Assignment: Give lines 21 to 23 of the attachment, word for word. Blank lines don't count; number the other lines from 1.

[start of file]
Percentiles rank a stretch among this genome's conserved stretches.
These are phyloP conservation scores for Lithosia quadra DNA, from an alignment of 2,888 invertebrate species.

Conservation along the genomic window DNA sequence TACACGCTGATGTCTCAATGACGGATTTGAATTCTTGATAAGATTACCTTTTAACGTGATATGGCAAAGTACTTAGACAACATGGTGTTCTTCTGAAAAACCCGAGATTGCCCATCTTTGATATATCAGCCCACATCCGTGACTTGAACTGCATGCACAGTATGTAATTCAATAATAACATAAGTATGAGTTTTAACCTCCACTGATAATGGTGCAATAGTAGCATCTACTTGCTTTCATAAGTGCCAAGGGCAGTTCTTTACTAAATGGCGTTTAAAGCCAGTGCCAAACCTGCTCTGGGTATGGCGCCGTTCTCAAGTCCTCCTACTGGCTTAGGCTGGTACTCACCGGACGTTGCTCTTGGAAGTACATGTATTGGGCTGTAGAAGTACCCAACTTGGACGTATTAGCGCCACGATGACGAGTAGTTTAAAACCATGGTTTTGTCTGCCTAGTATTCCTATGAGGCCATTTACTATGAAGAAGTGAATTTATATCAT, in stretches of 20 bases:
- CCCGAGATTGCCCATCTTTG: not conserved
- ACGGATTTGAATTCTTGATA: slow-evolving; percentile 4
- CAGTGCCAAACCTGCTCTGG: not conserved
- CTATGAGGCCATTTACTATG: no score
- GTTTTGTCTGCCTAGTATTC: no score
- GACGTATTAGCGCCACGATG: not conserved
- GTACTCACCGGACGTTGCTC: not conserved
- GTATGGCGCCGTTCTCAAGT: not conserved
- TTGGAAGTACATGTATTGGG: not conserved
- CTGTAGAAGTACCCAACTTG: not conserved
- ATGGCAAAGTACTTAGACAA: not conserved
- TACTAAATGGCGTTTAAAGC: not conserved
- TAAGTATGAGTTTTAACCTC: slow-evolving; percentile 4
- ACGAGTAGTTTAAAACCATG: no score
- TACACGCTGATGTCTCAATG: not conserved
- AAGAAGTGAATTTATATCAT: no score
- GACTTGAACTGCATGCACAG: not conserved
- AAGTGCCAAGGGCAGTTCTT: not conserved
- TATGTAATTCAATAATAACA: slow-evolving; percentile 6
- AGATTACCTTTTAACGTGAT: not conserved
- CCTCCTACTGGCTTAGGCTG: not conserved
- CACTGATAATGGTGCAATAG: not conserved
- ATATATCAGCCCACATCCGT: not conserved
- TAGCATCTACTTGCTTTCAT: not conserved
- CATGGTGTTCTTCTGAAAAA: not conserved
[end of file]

- AAGTGCCAAGGGCAGTTCTT: not conserved
- TATGTAATTCAATAATAACA: slow-evolving; percentile 6
- AGATTACCTTTTAACGTGAT: not conserved